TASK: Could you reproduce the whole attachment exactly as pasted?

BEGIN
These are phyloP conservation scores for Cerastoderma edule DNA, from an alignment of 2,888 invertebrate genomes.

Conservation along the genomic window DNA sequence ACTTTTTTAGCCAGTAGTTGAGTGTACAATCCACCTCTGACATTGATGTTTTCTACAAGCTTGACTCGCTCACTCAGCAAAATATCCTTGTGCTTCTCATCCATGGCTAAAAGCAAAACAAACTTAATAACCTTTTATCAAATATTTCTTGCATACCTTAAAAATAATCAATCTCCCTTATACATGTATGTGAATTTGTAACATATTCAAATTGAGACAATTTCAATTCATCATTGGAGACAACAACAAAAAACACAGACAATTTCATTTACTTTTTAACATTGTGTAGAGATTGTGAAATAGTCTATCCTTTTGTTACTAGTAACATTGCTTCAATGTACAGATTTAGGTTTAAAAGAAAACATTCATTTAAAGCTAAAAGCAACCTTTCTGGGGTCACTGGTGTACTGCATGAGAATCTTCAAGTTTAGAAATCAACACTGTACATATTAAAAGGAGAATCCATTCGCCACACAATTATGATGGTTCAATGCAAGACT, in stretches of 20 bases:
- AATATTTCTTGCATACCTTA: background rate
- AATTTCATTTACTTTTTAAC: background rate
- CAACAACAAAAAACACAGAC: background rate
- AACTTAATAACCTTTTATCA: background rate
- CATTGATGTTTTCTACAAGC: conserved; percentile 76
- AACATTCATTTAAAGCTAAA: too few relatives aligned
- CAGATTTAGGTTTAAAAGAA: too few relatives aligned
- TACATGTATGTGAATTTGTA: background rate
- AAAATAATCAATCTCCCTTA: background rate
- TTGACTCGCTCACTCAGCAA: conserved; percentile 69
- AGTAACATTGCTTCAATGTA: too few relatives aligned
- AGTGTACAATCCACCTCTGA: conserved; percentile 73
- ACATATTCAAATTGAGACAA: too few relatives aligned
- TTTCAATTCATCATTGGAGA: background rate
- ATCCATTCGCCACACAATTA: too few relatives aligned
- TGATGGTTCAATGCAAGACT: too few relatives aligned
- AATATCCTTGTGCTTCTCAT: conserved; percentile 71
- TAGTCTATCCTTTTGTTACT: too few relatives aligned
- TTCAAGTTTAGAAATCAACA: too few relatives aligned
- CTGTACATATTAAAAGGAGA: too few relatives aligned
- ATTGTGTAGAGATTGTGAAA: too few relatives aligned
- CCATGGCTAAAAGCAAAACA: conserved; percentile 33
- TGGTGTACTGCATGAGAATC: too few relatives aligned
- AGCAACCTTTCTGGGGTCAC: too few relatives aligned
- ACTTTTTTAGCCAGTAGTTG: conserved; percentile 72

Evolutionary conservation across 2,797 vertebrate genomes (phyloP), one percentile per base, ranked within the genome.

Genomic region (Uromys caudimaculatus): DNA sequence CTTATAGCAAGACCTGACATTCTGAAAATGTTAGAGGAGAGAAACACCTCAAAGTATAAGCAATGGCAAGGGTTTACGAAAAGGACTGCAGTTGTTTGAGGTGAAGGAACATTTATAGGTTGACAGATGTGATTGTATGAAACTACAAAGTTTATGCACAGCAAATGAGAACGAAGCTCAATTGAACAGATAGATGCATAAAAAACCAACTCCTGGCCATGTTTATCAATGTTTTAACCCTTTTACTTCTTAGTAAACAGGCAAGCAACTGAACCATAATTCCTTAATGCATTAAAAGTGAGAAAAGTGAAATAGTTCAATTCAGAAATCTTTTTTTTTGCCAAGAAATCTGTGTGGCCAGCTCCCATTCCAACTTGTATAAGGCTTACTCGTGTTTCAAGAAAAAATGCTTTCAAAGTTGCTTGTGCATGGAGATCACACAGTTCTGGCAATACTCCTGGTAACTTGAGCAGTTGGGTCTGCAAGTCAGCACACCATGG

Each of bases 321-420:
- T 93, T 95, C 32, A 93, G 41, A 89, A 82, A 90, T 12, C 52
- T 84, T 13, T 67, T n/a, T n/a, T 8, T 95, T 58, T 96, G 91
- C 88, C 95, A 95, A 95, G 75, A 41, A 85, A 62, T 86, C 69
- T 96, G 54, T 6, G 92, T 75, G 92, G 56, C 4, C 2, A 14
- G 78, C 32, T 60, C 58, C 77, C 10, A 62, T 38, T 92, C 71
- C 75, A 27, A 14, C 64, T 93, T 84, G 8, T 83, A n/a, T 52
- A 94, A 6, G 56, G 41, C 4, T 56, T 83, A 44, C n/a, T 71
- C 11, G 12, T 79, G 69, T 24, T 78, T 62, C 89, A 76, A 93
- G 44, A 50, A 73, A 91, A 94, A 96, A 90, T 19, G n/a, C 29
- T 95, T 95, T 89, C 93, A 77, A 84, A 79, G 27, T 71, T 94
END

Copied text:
These are phyloP conservation scores for Cerastoderma edule DNA, from an alignment of 2,888 invertebrate genomes.

Conservation along the genomic window DNA sequence ACTTTTTTAGCCAGTAGTTGAGTGTACAATCCACCTCTGACATTGATGTTTTCTACAAGCTTGACTCGCTCACTCAGCAAAATATCCTTGTGCTTCTCATCCATGGCTAAAAGCAAAACAAACTTAATAACCTTTTATCAAATATTTCTTGCATACCTTAAAAATAATCAATCTCCCTTATACATGTATGTGAATTTGTAACATATTCAAATTGAGACAATTTCAATTCATCATTGGAGACAACAACAAAAAACACAGACAATTTCATTTACTTTTTAACATTGTGTAGAGATTGTGAAATAGTCTATCCTTTTGTTACTAGTAACATTGCTTCAATGTACAGATTTAGGTTTAAAAGAAAACATTCATTTAAAGCTAAAAGCAACCTTTCTGGGGTCACTGGTGTACTGCATGAGAATCTTCAAGTTTAGAAATCAACACTGTACATATTAAAAGGAGAATCCATTCGCCACACAATTATGATGGTTCAATGCAAGACT, in stretches of 20 bases:
- AATATTTCTTGCATACCTTA: background rate
- AATTTCATTTACTTTTTAAC: background rate
- CAACAACAAAAAACACAGAC: background rate
- AACTTAATAACCTTTTATCA: background rate
- CATTGATGTTTTCTACAAGC: conserved; percentile 76
- AACATTCATTTAAAGCTAAA: too few relatives aligned
- CAGATTTAGGTTTAAAAGAA: too few relatives aligned
- TACATGTATGTGAATTTGTA: background rate
- AAAATAATCAATCTCCCTTA: background rate
- TTGACTCGCTCACTCAGCAA: conserved; percentile 69
- AGTAACATTGCTTCAATGTA: too few relatives aligned
- AGTGTACAATCCACCTCTGA: conserved; percentile 73
- ACATATTCAAATTGAGACAA: too few relatives aligned
- TTTCAATTCATCATTGGAGA: background rate
- ATCCATTCGCCACACAATTA: too few relatives aligned
- TGATGGTTCAATGCAAGACT: too few relatives aligned
- AATATCCTTGTGCTTCTCAT: conserved; percentile 71
- TAGTCTATCCTTTTGTTACT: too few relatives aligned
- TTCAAGTTTAGAAATCAACA: too few relatives aligned
- CTGTACATATTAAAAGGAGA: too few relatives aligned
- ATTGTGTAGAGATTGTGAAA: too few relatives aligned
- CCATGGCTAAAAGCAAAACA: conserved; percentile 33
- TGGTGTACTGCATGAGAATC: too few relatives aligned
- AGCAACCTTTCTGGGGTCAC: too few relatives aligned
- ACTTTTTTAGCCAGTAGTTG: conserved; percentile 72

Evolutionary conservation across 2,797 vertebrate genomes (phyloP), one percentile per base, ranked within the genome.

Genomic region (Uromys caudimaculatus): DNA sequence CTTATAGCAAGACCTGACATTCTGAAAATGTTAGAGGAGAGAAACACCTCAAAGTATAAGCAATGGCAAGGGTTTACGAAAAGGACTGCAGTTGTTTGAGGTGAAGGAACATTTATAGGTTGACAGATGTGATTGTATGAAACTACAAAGTTTATGCACAGCAAATGAGAACGAAGCTCAATTGAACAGATAGATGCATAAAAAACCAACTCCTGGCCATGTTTATCAATGTTTTAACCCTTTTACTTCTTAGTAAACAGGCAAGCAACTGAACCATAATTCCTTAATGCATTAAAAGTGAGAAAAGTGAAATAGTTCAATTCAGAAATCTTTTTTTTTGCCAAGAAATCTGTGTGGCCAGCTCCCATTCCAACTTGTATAAGGCTTACTCGTGTTTCAAGAAAAAATGCTTTCAAAGTTGCTTGTGCATGGAGATCACACAGTTCTGGCAATACTCCTGGTAACTTGAGCAGTTGGGTCTGCAAGTCAGCACACCATGG

Each of bases 321-420:
- T 93, T 95, C 32, A 93, G 41, A 89, A 82, A 90, T 12, C 52
- T 84, T 13, T 67, T n/a, T n/a, T 8, T 95, T 58, T 96, G 91
- C 88, C 95, A 95, A 95, G 75, A 41, A 85, A 62, T 86, C 69
- T 96, G 54, T 6, G 92, T 75, G 92, G 56, C 4, C 2, A 14
- G 78, C 32, T 60, C 58, C 77, C 10, A 62, T 38, T 92, C 71
- C 75, A 27, A 14, C 64, T 93, T 84, G 8, T 83, A n/a, T 52
- A 94, A 6, G 56, G 41, C 4, T 56, T 83, A 44, C n/a, T 71
- C 11, G 12, T 79, G 69, T 24, T 78, T 62, C 89, A 76, A 93
- G 44, A 50, A 73, A 91, A 94, A 96, A 90, T 19, G n/a, C 29
- T 95, T 95, T 89, C 93, A 77, A 84, A 79, G 27, T 71, T 94